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Title: NMR imaging and cryoporometry of swelling clays
Authors: Dvinskikh, Sergey V
Szutkowski, Kosma
Petrov, Oleg V
Furó, István
Keywords: MRI
Self-sealing materials
Compacted bentonite clay
Radioactive waste
Issue Date: 2010
Publisher: EGU General Assembly
Citation: Geophysical Research Abstracts, Vol. 12, EGU2010-15180, 2010
Abstract: Compacted bentonite clay is currently attracting attention as a promising “self-sealing” buffer material to build in-ground barriers for the encapsulation of radioactive waste. It is expected to fill up the space between waste canister and surrounding ground by swelling and thus delay flow and migration from the host rock to the canister. In environmental sciences, evaluation and understanding of the swelling properties of pre-compacted clay are of uttermost importance for designing such buffers. Major goal of present study was to provide, in a non-invasive manner, a quantitative measure of bentonite distribution in extended samples during different physical processes in an aqueous environment such as swelling, dissolution, and sedimentation on the time scale from minutes to years. The propagation of the swelling front during clay expansion depending on the geometry of the confining space was also studied. Magnetic resonance imaging and nuclear magnetic resonance spectroscopy were adapted and used as main experimental techniques. With this approach, spatially resolved movement of the clay/water interface as well as clay particle distributions in gel phase can be monitored [1]. Bulk samples with swelling in a vertical tube and in a horizontal channel were investigated and clay content distribution profiles in the concentration range over five orders of magnitude and with sub-millimetre spatial resolution were obtained. Expansion rates for bulk swelling and swelling in narrow slits were compared. For sodium-exchanged montmorillonite in contact with de-ionised water, we observed a remarkable acceleration of expansion as compared to that obtained in the bulk. To characterize the porosity of the clay a cryoporometric study [2] has been performed. Our results have important implications to waste repository designs and for the assessment of its long-term performance. Further research exploring clay–water interaction over a wide variety of clay composition and water ionic strength as well as investigating the effect of the confining geometry and material surface properties seem to be worth to pursue.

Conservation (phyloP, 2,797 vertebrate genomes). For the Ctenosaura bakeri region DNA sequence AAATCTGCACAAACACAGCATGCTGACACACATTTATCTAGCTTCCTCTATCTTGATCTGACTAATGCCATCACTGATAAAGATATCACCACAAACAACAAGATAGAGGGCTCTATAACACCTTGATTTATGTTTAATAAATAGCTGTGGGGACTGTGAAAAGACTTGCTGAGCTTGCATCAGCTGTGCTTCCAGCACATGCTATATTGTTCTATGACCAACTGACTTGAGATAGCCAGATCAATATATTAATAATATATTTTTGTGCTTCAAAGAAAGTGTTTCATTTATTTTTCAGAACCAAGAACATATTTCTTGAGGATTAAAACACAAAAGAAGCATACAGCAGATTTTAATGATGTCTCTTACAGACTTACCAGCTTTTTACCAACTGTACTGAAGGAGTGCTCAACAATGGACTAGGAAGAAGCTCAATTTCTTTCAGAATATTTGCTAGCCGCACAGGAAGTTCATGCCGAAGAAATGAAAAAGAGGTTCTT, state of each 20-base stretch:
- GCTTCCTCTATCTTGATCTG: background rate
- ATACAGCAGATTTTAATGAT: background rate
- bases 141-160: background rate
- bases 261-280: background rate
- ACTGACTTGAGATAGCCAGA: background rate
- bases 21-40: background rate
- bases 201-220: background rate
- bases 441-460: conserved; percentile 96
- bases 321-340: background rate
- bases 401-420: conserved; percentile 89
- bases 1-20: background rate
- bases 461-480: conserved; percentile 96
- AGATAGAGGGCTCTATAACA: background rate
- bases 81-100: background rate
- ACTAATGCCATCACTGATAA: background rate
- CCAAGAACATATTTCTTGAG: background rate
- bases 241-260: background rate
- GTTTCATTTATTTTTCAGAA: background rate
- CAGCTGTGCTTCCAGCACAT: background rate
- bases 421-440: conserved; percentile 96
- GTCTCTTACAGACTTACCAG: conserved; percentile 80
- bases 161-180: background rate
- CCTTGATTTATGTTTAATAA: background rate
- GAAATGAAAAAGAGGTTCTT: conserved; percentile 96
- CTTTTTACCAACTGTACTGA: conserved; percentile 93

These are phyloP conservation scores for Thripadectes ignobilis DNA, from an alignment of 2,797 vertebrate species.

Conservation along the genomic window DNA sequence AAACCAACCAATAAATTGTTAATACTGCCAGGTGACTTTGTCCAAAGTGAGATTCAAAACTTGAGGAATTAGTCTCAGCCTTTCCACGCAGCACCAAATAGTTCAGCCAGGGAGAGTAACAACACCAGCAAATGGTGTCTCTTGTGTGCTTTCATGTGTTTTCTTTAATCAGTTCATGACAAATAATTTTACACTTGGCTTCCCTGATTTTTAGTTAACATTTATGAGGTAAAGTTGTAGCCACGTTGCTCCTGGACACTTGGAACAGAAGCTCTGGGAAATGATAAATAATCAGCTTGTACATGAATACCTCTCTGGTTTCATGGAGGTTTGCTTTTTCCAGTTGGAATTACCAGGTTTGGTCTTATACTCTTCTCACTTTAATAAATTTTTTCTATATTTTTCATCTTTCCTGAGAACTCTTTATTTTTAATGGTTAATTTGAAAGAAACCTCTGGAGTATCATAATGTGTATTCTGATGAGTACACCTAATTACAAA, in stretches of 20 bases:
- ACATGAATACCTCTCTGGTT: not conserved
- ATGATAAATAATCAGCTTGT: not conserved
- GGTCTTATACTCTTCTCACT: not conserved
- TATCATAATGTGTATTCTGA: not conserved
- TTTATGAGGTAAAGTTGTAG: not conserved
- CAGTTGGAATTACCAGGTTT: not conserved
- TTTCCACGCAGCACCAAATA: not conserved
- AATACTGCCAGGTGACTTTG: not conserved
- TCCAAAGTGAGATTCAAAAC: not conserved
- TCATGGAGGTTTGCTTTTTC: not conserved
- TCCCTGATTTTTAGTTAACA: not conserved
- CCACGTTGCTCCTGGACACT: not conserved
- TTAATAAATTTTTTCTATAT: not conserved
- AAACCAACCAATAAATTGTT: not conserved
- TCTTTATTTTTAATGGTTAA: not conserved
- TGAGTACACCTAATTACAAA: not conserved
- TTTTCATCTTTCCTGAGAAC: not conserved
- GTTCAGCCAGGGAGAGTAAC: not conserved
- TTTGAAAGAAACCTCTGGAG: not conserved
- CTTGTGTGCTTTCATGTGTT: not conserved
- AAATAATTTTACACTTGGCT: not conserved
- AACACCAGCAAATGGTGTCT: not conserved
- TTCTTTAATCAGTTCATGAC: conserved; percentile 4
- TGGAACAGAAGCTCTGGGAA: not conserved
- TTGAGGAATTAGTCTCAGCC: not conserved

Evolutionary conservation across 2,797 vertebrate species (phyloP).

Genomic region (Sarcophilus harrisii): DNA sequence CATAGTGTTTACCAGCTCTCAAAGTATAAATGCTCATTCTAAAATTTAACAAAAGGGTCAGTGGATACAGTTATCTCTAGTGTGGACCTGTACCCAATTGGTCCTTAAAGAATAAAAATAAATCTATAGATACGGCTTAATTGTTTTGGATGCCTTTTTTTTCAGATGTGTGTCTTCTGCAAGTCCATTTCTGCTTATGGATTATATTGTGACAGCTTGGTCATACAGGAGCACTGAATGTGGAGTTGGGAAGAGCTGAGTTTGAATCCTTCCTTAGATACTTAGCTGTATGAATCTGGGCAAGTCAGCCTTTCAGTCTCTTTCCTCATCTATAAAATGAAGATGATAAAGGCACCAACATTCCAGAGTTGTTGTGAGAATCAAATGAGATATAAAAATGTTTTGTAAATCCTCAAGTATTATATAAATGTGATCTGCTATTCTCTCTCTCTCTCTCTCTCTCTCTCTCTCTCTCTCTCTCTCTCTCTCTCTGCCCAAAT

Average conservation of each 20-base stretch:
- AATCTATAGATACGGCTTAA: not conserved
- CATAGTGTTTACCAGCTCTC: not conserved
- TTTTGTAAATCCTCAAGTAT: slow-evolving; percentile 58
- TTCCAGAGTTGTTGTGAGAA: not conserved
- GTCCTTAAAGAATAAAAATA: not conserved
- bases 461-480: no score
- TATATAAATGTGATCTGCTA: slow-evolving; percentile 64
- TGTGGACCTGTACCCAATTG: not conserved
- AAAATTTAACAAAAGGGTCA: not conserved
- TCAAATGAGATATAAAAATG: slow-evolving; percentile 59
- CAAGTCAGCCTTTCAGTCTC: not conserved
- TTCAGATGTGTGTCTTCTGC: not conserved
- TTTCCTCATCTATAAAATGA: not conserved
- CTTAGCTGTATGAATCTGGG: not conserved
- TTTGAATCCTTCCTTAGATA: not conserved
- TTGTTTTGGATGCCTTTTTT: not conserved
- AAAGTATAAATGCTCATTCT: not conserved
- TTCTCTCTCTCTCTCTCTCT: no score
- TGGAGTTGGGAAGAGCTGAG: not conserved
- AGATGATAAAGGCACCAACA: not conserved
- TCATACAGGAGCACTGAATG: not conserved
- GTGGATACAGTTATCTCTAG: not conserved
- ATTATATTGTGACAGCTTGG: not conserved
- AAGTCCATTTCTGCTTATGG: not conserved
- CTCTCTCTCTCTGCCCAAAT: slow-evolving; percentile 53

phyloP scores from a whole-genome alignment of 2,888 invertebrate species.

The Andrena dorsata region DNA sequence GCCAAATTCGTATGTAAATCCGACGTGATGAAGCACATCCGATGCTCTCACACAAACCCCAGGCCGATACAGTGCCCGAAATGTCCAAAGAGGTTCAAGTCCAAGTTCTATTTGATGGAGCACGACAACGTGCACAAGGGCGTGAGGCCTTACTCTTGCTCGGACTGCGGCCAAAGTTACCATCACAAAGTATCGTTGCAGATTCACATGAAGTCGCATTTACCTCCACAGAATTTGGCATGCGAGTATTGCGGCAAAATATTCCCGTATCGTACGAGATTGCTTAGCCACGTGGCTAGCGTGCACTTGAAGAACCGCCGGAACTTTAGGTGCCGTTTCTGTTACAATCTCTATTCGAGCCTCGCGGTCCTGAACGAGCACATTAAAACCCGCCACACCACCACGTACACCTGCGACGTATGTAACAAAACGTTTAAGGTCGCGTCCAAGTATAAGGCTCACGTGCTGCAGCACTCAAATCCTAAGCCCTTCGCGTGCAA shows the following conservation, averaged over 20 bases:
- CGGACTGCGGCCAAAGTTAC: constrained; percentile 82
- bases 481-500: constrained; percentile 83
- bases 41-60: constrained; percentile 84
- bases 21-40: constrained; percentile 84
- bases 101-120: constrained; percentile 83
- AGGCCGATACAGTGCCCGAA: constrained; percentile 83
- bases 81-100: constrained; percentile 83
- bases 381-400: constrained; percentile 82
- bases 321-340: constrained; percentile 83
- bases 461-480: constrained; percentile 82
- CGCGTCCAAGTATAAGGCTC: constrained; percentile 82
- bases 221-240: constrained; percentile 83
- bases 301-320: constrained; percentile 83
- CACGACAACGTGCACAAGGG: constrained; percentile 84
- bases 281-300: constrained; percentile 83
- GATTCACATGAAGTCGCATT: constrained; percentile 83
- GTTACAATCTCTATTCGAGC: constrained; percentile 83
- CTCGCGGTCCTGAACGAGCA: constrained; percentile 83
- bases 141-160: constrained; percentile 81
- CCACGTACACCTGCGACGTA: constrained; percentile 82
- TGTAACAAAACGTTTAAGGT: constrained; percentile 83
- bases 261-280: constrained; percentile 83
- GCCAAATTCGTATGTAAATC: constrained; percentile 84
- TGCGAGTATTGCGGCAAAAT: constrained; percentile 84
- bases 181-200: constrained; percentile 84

Sponsorship: Swedish Nuclear Fuel and Waste Management Co (SKB) and the Swedish Research Council VR.
Appears in Collections:Materiały konferencyjne (WF)

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